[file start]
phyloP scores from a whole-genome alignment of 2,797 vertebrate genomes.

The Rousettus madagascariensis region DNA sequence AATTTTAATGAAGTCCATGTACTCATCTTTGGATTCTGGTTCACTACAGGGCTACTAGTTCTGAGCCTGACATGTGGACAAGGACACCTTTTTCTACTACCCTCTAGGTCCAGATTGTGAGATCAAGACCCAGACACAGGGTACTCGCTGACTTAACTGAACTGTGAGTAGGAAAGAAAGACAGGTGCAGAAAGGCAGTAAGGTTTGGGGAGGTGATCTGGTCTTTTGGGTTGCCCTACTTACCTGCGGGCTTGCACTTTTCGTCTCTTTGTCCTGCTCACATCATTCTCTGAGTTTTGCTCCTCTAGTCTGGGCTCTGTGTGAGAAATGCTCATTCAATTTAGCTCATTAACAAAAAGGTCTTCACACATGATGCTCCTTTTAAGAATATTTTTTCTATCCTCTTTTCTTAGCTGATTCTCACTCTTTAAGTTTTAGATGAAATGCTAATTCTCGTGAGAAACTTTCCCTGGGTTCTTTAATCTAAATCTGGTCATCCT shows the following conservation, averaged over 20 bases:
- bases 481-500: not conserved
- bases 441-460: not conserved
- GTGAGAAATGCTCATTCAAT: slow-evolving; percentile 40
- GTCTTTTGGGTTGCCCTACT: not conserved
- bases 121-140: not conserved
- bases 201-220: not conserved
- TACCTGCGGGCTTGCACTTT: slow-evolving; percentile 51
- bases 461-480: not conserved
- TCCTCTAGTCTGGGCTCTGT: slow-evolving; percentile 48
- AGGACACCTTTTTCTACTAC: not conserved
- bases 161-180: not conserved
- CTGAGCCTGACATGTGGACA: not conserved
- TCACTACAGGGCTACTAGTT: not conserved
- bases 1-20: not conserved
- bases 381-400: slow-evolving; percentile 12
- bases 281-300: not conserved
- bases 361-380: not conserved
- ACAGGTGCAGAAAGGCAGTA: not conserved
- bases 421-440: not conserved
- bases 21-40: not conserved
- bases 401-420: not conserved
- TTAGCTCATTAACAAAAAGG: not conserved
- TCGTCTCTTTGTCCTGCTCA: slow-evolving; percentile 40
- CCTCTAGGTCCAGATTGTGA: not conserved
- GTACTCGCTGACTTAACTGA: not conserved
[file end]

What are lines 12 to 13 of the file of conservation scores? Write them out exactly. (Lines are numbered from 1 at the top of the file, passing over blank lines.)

- AGGACACCTTTTTCTACTAC: not conserved
- bases 161-180: not conserved